The next to last time I saw him in the hospital, the last time in which he was speaking which was this past Sunday evening, he asked me about several people from the church who he knew were having health issues.  Darrel had just received the news that his treatments were not working, and he was concerned about how others were doing!  At that visit, he reminded me (as he’d done on other occasions) how much he’d enjoyed visiting people, and how he appreciated going with me to take communion to those unable to make it to church.  He said he’d hoped to be able to do it again, but didn’t know what the future held.

Darrel had a purpose and, if God had allowed, he was wanting to continue to do what he could to encourage others.  His desire to live wasn’t a selfish desire.  Darrel lived out his discipleship by always being willing to help: he took countless people to doctor appointments and to the hospital.  He visited people who were ill.  As his wife Becky noted, he had an ability to relate to the elderly (and I don’t think he ever acted like he was in his 80s).  He loved listening to the stories of World War II veterans.  Darrel is an example of what it means to be a follower of Jesus and to reflect his face into the world.

Let me come back to his wooden prayer cross.  During his last week in the hospital, I never saw him without it.  He held that carved piece of wood as a reminder that through the cross of Jesus Christ, he’d been forgiven, and that he belonged to God.  Whether he lived or whether he died, he was in God’s hands.  Earlier in Paul’s letter to the Romans, in the 8th chapter (the passage I read at the bedside just an hour or so before Darrel’s death), Paul proclaims that there is nothing that can separate us from God’s love, not even death.  If Darrel had lived, he would have been living for the Lord.  And in death, he was dying for the Lord.  Through Christ, Darrel belonged to God, as do all who have faith in our Savior.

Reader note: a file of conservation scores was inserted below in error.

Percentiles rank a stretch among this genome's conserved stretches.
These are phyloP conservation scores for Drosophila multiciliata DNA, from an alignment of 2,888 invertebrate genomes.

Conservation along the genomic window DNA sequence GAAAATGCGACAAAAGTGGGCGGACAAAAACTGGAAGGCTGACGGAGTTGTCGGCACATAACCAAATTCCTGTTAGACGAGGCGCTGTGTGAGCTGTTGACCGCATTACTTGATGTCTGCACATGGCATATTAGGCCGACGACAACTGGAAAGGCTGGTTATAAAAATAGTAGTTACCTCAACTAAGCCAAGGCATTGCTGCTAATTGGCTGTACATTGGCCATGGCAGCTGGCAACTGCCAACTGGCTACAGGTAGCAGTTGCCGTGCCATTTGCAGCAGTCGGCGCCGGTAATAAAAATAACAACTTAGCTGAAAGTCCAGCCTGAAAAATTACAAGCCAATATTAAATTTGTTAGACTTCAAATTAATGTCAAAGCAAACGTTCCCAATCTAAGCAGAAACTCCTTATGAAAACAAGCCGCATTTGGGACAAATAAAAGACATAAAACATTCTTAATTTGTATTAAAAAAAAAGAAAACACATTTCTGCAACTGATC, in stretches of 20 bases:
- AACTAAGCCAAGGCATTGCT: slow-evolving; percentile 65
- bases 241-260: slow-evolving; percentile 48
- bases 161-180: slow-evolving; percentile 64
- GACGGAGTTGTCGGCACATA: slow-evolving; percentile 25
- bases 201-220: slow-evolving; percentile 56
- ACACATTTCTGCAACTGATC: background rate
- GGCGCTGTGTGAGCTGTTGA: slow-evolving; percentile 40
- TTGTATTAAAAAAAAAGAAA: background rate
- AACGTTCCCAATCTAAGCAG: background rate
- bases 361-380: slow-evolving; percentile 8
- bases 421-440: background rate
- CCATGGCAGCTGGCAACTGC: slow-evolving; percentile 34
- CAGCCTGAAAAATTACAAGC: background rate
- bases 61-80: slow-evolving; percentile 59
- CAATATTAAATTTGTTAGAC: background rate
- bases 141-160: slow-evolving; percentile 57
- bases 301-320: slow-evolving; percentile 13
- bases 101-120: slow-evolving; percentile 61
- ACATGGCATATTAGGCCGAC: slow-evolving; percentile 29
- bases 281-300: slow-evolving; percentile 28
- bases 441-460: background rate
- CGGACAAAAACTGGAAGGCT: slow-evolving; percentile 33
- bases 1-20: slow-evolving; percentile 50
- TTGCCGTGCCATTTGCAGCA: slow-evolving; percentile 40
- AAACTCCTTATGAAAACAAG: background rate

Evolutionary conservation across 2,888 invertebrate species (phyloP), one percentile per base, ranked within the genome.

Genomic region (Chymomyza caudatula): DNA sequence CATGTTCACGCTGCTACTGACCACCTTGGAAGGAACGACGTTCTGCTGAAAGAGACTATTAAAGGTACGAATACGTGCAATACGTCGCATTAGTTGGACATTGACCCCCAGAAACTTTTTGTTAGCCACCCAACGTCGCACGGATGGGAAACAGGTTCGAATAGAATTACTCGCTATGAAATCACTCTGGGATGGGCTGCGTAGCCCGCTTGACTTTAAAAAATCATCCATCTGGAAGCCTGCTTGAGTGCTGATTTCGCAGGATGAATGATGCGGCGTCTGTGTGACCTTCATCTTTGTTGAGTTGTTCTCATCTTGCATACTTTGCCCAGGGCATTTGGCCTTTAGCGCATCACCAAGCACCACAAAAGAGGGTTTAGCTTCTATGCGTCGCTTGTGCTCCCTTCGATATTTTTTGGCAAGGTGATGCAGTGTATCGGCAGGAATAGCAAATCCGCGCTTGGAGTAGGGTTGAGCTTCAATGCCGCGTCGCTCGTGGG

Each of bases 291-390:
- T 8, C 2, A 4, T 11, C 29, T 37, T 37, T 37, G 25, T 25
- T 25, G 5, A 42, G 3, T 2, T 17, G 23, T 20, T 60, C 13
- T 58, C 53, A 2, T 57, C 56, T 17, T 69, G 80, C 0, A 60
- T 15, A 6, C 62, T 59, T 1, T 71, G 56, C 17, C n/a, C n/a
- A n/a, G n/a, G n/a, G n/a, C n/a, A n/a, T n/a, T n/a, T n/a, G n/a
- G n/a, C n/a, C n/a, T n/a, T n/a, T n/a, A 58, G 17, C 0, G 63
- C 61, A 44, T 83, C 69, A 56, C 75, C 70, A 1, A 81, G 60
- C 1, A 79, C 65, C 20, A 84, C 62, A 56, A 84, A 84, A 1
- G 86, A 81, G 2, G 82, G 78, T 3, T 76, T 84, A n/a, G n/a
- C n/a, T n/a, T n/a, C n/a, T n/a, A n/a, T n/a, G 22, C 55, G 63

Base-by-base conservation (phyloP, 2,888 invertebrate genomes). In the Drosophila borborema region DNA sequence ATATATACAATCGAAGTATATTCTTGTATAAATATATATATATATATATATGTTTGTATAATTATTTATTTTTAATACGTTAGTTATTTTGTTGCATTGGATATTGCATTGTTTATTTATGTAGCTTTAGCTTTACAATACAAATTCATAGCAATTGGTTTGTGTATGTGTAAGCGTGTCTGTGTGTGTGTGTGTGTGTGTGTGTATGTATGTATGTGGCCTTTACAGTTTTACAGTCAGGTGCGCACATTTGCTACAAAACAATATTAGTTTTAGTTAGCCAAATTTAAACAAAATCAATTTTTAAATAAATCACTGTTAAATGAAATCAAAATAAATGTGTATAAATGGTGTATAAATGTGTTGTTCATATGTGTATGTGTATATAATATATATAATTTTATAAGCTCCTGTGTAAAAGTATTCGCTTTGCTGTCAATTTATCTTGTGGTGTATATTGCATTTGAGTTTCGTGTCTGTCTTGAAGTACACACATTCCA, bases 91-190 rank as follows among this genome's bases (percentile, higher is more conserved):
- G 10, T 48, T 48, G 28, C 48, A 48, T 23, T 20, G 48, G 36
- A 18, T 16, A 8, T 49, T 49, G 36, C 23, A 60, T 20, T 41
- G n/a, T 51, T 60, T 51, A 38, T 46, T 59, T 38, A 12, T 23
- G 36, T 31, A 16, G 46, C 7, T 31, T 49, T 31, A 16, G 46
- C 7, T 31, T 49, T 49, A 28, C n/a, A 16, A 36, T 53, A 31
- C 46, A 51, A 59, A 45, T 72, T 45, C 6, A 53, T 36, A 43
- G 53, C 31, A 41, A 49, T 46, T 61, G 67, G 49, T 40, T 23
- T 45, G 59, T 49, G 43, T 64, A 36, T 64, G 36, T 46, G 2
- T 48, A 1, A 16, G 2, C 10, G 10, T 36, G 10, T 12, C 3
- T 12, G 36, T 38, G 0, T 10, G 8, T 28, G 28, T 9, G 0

Darrel was proud to have been chosen as an Elder by this church of which he had been a member of since the firehouse days.  I enjoyed having Darrel on Session.   When there was a heated debate, he could be counted on for throwing in a little levity to lighten things up a bit.   He enjoyed visiting people and was more than willing to take on such roles as an elder.  He was concerned about the church and wanted our facilities to look good.  Among the things we discussed last Sunday night was the trimming of the palms.  I was taken-back when he brought it up.  After all, he was in a critical care unit, in bed, with oxygen tubes running around and all kinds of wire connected to his chest.  Again, Darrel wasn’t thinking much about himself as he was of others.

Darrel has gone home, but he has given us a wonderful example of faith and how we should live, not for ourselves, but for others and for our Lord.  Amen.